In the 1970s, color television became increasingly popular around the time of the soccer world championship. One year earlier, in 1973, Helmut Rudel founded the company Rutronik, which at that time was specialized and focused on the distribution of passive components. After about three years, at the end of 1976, the company already had five employees and generated sales of six million German marks. In the same decade, the workforce moved to the newly constructed building in Industriestrasse 2 in Ispringen. This is still the location of Rutronik's now much larger headquarters.

On the road to digitization: 1980s

Due to technological progress and the great demand for microchips, the semiconductor industry grew rapidly in the 1980s. More and more computationally complex applications became possible, so that personal computers were soon able to process not only text, but also images and sounds. This created a gigantic market for PCs and entertainment products. Many companies also started using computers and digital technologies in this decade, so that the triumphant advance of PCs became apparent not only at home, but above all in business world. In the 1980s, the PC thus underwent numerous stages of development and since then it has been impossible to imagine life without it. At Rutronik, too, everything in the 1980s was dominated by electronic data processing, and digitalization thus took off in the still young company. Right at the beginning of the new decade, Rutronik bought the company Silec/RSC-Halbleiter and eight years later the company landed an order with an order volume of 1 million German marks. The expansion to active components was thus sealed.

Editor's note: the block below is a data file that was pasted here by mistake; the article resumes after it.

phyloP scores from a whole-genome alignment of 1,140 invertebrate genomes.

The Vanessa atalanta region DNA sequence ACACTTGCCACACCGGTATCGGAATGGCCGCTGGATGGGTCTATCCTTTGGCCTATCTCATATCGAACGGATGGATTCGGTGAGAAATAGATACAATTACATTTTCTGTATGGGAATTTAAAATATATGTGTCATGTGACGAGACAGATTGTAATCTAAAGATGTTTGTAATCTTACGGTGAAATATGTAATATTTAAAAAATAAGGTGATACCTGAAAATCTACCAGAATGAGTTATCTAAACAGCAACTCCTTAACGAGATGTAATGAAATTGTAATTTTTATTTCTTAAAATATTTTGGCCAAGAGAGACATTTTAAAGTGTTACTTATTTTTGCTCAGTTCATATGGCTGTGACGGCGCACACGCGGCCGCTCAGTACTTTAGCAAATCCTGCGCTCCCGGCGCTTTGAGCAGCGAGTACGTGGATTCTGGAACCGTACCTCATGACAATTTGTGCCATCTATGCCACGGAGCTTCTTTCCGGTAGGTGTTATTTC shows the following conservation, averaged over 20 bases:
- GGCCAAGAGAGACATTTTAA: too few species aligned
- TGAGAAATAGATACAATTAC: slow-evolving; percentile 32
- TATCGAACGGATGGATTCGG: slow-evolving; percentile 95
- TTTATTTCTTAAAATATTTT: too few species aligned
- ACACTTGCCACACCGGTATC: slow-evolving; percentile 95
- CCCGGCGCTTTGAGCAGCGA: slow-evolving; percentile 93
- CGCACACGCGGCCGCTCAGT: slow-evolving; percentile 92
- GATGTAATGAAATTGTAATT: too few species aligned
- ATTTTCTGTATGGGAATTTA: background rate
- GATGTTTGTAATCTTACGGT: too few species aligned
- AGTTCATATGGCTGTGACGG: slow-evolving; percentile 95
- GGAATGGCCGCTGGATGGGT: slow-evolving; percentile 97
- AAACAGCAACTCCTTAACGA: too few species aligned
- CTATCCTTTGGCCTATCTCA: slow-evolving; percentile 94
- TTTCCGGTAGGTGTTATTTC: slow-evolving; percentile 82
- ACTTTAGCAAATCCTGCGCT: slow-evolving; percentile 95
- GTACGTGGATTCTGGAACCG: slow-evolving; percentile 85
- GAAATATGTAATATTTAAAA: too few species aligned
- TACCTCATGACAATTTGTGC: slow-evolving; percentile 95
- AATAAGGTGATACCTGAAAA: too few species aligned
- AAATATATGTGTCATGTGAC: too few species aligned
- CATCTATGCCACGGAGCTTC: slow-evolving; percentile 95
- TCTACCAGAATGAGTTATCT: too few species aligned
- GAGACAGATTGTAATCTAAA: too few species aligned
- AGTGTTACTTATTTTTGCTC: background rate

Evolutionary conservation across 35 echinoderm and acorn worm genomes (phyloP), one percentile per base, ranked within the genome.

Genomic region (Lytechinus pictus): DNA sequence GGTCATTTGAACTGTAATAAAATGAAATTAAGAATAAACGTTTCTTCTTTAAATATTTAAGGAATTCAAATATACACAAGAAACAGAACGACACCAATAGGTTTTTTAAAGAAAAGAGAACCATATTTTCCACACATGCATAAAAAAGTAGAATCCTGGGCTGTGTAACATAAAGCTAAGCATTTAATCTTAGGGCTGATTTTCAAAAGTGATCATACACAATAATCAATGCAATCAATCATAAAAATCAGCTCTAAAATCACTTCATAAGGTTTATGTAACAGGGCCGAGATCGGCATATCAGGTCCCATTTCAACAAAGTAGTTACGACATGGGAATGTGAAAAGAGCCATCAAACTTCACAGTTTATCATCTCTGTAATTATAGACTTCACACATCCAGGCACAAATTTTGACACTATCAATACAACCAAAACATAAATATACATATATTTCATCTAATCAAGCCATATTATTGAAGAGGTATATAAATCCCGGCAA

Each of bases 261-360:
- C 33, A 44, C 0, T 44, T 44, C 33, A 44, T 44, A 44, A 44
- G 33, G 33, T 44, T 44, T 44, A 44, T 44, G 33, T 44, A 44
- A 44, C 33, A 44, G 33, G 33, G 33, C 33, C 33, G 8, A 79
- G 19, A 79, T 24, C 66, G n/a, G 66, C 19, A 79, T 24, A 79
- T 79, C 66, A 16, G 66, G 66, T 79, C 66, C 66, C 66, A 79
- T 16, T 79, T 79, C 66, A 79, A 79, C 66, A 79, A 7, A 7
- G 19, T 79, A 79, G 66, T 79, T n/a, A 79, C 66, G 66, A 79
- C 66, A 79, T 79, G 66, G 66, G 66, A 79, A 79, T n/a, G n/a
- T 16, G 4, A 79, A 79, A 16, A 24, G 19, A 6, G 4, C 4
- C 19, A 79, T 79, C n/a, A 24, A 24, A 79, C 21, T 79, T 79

From displays and mobile devices: 1990s

The 1990s saw major advances in mobile communications technology. The biggest breakthrough in the cell phone industry was the introduction of the GSM network, which enabled cell phones to be used across networks and countries. Data services such as SMS and MMS also built on GSM, allowing mobile text and multimedia messages to be sent. The introduction of digital networks in the 1990s also formed the basis for the development of new services such as WAP and GPRS. These networks enabled access to the Internet and the use of services such as e-mail, web browsing, and other online services.